than would otherwise be required." (p.
what GAO said about "potential recoveries":
14 percent of the Medicaid nursing home residents in the eight states GAO
reviewed owned a home with an average value of about $31,000, based on county
records. GAO based this estimate on examination of Medicaid applications filed
for random samples of residents admitted to nursing homes during fiscal year
1986 in the eight states. (see pp. 19-20)
using home equity to defray Medicaid costs as Oregon does, the six states that
now lack recovery programs could recover about $85 million from recipients
admitted to nursing homes in fiscal year 1986. This represents 68 percent of the
approximately $126 million cost to Medicaid of nursing home care for those
recipients who owned homes. (See pp. 20-22.)"
Comment: According to Center for
Long-Term Care Reform president Steve Moses:
"In this outstanding study, GAO examined a valid random sample of
Medicaid long-term care applications AND reviewed them thoroughly by examining
county recorder's and assessor's records to verify any asset transfers or
ownership that were unreported in the case records. I know because I worked closely, while employed by the USDHHS
Inspector General's Office, with the GAO project staff on every step of this
study from project design, through data collection and analysis, to framing the
conclusions and recommendations."
1993, GAO did another related study. Their
letter report, titled "Medicaid Estate Planning" and published July
20, 1993, responded to an inquiry from the Senate Finance Committee and the
Senate Special Committee on Aging. You
can still find the full report at http://archive.gao.gov/d43t14/149635.pdf
a summary of the findings of this second study:
correspondence provides information on these issues on one state--Massachusetts.
Because little more than anecdotal information is available on Medicaid estate '
planning, we reviewed a random sample of 403 Medicaid application files for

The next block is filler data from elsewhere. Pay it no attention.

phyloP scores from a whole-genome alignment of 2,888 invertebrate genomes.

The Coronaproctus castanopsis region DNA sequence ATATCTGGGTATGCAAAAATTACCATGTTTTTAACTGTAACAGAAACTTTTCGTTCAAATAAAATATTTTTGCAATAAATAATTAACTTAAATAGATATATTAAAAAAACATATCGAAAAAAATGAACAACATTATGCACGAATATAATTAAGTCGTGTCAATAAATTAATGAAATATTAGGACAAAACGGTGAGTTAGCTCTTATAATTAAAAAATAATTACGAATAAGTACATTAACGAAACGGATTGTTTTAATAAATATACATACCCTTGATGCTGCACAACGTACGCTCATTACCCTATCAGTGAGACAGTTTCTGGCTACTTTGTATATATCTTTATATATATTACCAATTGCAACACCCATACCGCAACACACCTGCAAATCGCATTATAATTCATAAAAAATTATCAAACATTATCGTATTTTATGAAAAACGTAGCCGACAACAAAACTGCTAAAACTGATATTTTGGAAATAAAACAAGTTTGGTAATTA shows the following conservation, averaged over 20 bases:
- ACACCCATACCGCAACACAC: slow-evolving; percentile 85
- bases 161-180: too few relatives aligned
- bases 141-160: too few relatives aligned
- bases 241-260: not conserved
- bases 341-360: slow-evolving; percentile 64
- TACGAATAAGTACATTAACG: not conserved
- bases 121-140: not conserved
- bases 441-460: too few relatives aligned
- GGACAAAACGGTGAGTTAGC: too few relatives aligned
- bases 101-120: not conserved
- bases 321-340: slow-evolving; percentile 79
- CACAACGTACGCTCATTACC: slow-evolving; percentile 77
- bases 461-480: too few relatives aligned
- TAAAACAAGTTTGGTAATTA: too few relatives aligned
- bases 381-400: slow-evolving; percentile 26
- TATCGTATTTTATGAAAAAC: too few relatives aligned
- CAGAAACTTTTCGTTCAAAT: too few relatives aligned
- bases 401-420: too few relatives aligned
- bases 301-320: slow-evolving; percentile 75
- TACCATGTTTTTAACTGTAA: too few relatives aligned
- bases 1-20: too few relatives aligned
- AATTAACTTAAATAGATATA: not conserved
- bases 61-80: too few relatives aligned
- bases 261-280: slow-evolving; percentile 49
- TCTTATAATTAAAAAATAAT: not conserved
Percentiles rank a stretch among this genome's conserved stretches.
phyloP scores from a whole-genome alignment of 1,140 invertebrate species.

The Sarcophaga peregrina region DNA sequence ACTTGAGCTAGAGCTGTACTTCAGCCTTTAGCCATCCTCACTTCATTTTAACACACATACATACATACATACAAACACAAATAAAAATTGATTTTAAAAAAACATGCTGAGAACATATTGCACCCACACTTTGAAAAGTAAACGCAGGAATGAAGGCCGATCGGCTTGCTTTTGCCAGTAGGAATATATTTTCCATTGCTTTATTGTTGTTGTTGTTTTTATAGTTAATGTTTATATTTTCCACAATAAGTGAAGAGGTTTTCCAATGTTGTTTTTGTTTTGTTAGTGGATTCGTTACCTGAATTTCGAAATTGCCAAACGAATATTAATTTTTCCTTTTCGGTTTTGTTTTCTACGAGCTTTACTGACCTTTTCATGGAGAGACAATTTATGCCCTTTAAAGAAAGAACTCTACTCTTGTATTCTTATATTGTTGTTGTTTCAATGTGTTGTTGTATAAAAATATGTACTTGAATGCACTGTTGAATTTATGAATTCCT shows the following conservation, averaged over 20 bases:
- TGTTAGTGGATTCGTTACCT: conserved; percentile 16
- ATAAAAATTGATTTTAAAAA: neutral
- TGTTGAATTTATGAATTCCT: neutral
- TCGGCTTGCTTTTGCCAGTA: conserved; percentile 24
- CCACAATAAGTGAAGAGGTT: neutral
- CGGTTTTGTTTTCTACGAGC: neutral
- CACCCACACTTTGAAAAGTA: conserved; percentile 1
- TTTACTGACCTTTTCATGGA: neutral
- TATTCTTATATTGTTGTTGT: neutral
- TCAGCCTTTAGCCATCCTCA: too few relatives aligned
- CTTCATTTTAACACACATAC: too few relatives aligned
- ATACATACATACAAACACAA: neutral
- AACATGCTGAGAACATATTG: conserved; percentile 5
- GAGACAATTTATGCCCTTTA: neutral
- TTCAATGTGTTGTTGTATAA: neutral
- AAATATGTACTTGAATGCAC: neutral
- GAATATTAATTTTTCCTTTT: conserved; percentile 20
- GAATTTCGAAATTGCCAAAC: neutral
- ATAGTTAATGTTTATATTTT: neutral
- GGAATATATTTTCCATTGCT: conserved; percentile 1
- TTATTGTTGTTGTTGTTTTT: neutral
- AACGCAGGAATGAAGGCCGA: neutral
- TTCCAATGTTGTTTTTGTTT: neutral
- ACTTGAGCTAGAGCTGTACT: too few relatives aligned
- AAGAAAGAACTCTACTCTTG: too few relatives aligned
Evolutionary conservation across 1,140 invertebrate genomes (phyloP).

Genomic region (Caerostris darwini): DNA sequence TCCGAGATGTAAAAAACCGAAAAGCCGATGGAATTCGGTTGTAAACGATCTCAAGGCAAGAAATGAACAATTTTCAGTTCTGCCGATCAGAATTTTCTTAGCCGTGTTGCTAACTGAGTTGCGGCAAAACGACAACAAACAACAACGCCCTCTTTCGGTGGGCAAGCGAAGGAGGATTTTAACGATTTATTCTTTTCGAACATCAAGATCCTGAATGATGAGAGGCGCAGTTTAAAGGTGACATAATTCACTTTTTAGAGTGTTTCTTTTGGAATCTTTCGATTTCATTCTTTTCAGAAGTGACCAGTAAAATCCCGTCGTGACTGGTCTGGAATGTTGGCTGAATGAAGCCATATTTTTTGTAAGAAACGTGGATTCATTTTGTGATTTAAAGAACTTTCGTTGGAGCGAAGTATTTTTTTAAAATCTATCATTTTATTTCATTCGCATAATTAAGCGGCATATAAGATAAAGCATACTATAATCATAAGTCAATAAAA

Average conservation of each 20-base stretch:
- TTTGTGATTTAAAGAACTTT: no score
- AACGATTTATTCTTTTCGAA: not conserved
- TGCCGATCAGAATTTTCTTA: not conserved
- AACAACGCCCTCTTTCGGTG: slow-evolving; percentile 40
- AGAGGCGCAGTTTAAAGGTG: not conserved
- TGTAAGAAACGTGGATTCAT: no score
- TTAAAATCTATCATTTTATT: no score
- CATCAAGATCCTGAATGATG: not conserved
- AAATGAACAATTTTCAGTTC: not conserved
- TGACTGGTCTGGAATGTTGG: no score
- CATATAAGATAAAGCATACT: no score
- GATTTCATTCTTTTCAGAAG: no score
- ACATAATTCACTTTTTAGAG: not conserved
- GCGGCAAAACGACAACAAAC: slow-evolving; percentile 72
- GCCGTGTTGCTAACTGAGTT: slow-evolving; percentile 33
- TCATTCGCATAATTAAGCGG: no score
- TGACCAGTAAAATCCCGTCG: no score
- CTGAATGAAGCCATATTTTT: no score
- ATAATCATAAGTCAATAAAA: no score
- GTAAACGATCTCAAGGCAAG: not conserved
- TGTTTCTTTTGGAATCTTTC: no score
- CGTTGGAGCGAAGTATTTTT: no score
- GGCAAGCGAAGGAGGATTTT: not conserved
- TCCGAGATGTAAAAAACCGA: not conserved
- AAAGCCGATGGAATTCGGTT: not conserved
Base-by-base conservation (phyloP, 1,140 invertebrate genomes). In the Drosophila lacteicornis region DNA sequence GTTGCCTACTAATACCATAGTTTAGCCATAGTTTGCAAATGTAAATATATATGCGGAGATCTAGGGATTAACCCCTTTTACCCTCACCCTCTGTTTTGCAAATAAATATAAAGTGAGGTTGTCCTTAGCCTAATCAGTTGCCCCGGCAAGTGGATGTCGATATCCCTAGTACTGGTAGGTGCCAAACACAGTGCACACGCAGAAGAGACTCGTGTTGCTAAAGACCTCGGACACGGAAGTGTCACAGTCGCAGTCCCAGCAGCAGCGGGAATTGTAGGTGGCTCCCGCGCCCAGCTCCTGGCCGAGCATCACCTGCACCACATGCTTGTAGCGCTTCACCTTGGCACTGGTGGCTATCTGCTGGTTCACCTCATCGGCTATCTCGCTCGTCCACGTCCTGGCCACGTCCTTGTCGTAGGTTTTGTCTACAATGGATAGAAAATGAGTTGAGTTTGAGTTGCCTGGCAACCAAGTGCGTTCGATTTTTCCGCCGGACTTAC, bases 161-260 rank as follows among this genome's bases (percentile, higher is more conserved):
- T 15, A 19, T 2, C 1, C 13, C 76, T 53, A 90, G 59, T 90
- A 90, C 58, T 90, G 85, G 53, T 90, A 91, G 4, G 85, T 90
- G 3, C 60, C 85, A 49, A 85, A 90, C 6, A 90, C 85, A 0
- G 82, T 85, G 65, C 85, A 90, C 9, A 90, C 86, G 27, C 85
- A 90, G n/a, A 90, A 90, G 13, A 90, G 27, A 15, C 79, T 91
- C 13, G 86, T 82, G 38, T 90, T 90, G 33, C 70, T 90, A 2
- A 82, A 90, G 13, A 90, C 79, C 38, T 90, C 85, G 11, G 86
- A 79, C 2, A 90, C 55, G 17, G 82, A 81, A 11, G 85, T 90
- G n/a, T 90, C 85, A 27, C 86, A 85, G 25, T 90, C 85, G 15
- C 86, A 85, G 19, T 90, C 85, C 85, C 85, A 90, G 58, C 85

nursing home benefits in Massachusetts. In brief, we found:
More than half of the Medicaid applicants had either converted assets, thereby
making them unavailable for nursing home costs, from one form to another or
transferred assets to another party during the preceding 30 months.
Asset conversions, the most common form of Medicaid estate planning, averaged
$5,600 and typically involved setting aside money for burial arrangements. Other
less common types of conversions included home repairs and automobile purchases.
Asset transfers were far less frequent, but involved larger amounts of money.
Slightly more than 10 percent of the total cases involved asset transfers that
include cash transfers, real estate transfers, and trusts. [footnote omitted]
Transfers, typically to family members, averaged $46,000 with one of every three
transfers for less than $10,000.
Of those applicants that transferred assets, half were denied eligibility. Six
of the seven applicants that transferred more than $100,000 in assets were
denied eligibility, though even these applicants could become eligible for
Medicaid funding of their nursing home care 30 months after making the
transfer." (p. 2)
Comment: According to Steve Moses:
"Although GAO's 1993 Massachusetts findings were impressive, they
have recently been cited (at Congressional hearings) as evidence that Medicaid
planning is not very widespread or costly.
We thought at the time that the GAO study undershot considerably the true
incidence of Medicaid estate planning. I
wrote a report for the Senate Finance and Special Aging Committees that
critiqued the GAO findings and suggested what would have to be done in the
future to develop accurate estimates of the true incidence of this
for Long-Term Care Reform dues-paying members can access Steve's July 30, 1993
report titled "Medicaid Estate Planning:
Analysis of GAO's Massachusetts Report and Senate/House Conference
Language" at http://www.centerltc.org/members/medicaid_estate_planning.htm
. Media and public officials may